Story ideas are different from topics.
Get the school’s budget from the library. They have a copy on file, and it is public record.
Go look to the alumni office and get a list of amazing people on campus or who have graduated.
“We are covering the college community in a way that no one else can.”
She provided so many different ideas that would take up pages and pages of a blog. I have lists for my staff, and I am so excited to implement them this year and years to follow.
Friday, October 31, 2008
So, for those of you who might not know, after last night, I have decided that if I do decide to get married it will be to a musician. We went to this Irish Pub last night, where not only did I taste my first Shirley Temple, but there was an Irishman playing a fiddle. He was very cute with an amazing accent, and he knew how to play the fiddle.
So, sadly this has nothing to do with my sessions today, I just felt that I should share that with the reader.
This morning I had a rough start. I kinda wanted to attend this First Amendment Breakfast at 8, and if the reader knows me at all then you know it is a difficult feat for me to attain.
Well, I wake up, but no one else does. So what do I decide to do? I go back to bed. See, the problem is…I don’t like breakfast and I don’t like to eat in public alone. So, it made sense to me.
Well, I get up about an hour later and get ready for my next session—of course I am running late. So, I leave coffee-less and run through the hotel. I was so happy when I almost ran into a bellhop carrying a tray of pastries. He looks at me and goes, “Want one? They are for you guys.”
What a great way to start the day! Free breakfast after all!
9 a.m.: Professional Design Ideas
“Sometimes you have to kill your babies.”—oh yes, the speaker truly spoke those infamous words.
Nothing kills a great idea like a crappy layout, and sometimes you need move past your first amazing great idea to find the perfect one. There should be tension, contrast and variety in designs. Color books can be amazing, but they have the potential to be overwhelming.
Design is about a message. What do you want your spread to say? It does not matter how good the design is, it is nothing if it doesn’t have meaning.
There should be variety in everything, and everyone should understand this variety. The photographer, designer and writer should sit down together and discuss their ideas for the spreads.
Photographers should no longer just take photographs. They should be part of the story and be held responsible for captions.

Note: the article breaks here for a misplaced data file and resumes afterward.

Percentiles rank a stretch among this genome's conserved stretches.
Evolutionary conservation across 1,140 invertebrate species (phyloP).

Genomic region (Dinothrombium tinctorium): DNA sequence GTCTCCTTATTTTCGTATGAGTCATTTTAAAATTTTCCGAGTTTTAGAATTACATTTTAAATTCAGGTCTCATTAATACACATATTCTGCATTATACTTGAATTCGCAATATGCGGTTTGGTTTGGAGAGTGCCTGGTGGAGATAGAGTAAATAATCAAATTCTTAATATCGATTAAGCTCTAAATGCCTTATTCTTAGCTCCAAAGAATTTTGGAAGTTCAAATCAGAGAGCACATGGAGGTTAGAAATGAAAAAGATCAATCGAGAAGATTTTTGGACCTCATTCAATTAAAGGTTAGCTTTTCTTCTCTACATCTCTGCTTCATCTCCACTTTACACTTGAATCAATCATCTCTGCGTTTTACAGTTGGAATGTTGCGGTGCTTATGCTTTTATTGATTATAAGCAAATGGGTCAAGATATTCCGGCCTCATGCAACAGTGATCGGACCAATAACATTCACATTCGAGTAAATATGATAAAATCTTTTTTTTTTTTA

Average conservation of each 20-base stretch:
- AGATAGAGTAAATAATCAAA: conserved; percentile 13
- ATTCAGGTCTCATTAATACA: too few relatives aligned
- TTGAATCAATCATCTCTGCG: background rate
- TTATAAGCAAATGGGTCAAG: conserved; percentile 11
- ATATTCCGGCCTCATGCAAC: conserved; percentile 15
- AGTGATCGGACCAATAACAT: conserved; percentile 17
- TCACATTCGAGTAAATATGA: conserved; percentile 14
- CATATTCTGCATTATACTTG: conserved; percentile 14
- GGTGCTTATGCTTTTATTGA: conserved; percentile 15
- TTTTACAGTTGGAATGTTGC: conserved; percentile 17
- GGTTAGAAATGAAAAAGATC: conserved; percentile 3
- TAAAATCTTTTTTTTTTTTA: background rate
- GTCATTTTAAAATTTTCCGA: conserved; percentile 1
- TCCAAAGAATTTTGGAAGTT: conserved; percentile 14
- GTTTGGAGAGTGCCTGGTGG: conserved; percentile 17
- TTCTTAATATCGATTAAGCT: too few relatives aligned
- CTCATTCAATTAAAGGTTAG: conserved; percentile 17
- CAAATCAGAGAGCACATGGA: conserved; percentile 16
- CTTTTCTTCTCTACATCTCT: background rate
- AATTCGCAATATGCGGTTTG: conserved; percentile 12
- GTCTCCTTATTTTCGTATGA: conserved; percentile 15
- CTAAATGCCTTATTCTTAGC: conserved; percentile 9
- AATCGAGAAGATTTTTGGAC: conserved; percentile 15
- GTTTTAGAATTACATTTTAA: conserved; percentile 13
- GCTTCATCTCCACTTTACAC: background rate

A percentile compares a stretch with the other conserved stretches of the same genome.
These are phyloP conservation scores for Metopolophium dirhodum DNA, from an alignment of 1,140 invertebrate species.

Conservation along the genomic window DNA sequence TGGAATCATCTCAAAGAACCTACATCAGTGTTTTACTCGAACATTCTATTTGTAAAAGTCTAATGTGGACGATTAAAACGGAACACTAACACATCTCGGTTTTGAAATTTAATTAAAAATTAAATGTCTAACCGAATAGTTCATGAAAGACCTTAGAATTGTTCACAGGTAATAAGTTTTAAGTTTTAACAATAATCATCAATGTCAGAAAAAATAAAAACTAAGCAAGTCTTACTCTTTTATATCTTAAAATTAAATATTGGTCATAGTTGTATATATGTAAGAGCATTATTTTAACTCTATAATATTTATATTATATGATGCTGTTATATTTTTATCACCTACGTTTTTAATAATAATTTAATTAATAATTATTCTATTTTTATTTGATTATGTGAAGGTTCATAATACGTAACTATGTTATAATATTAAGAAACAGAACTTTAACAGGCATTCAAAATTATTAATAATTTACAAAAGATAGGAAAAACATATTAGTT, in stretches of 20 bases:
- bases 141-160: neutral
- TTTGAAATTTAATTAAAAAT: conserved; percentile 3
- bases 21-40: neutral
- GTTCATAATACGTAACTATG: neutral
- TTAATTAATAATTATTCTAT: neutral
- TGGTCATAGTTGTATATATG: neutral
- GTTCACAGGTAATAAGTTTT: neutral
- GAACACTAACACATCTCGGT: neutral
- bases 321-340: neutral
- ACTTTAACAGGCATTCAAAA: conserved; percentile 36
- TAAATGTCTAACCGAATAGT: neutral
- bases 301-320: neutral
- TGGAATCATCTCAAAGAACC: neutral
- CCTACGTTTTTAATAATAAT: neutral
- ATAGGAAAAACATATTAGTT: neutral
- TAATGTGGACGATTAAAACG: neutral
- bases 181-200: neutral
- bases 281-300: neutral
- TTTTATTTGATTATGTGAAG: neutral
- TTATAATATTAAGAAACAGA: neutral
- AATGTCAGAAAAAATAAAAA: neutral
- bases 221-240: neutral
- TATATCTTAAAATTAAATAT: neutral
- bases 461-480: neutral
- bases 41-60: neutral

Typography is art and should tell a story beyond the writer’s words. It should be readable and simple. Too many variations make it difficult to read. Type is only type when it is readable, otherwise it is just crap scribbled on a spread.
A designer should personalize his work, but he should also realize that he isn’t designing for just him. Radical ideas are great, but if you are going to use them, use them. Utilize them. Commit—wow, that’s a scary word.
Timid design is just as awful as timid writing. Both just suck.
Photography is important. Posed photography is ok, but no one should be posing.
Every spread should encompass something different, and the designer should experiment with contrast.
Cut outs are great, but they have to be perfect or they are tacky and ugly and stupid.
Trust you gut in everything. If you have a question about it, doubt it, etc then it’s wrong.
Toss ideas out to the staff. If someone doesn’t like it, then it is most likely not a good idea.
Over all, a good session. Informative, insightful, inspirational.
10 a.m.: Key Note Speaker—Mark Glaser
So, not going to lie, if it were not for my involvement with Preservation Today, I do not know how much of this session I would have listened to. Horrible, I know, but at least I am honest.
“Do the work you love.” I guess you could say that if you do what you love then maybe you don’t have to call it work. No?
Journalism is changing its course. It is no longer about newspapers and print. It has reached the media age and it is skyrocketing.
The audience now decides what they want to know and how they want to know it. The ball is in their court.
Mr. Glaser broke down the “rules” of new media for us:
1) Audience knows more than the journalist. New is a convo, not just a lecture.
2) People are in control of their media experience.
3) Anyone can be a media creator or remixer.
4) Traditional media must evolve or die.
5) Despite censorship, the story will get out.
6) Amateur and professional journalists should work together.
7) Journalists need to be multi platform and entrepreneurial.
Mr. Glaser was very well spoken and appeared credible. After his session, I spoke with him about Preservation Today, and he agreed to let me email him a trillion (literally) questions regarding social media and how to help Preservation Today flourish. He seemed intrigued by the idea and the concept, so that was kind of cool.
11:30 a.m.: Award Winning Ideas
So, after speaking with Mr. Glaser, I was about ten minutes late to this session. You could imagine my excitement when I realized the speakers had yet to arrive. After waiting for ten minutes, Sarah and I soon realized they were not late, they just weren’t going to come.
Ok, so this is a way bigger deal that you might think. There were like 5 different sessions I wanted to go to, and after looking at the “yearbook of yearbooks” last night I figured that perhaps this would be the best one.
Now, if I had known the speakers weren’t going to be joining us, I would have picked one of the other four I had looked at.
Well, I didn’t want to go into a different session 25 minutes late, so Sarah and I decided to check out the venders again. That in itself, proved to be awesome.
I am not going to lie, I am slightly skeptical to work with Multi Media. Mr. Trotter might be amazing, and he might be the best thing that ever happened to Northwester, but after talking with some of the other yearbook folks out here…I am not too sure.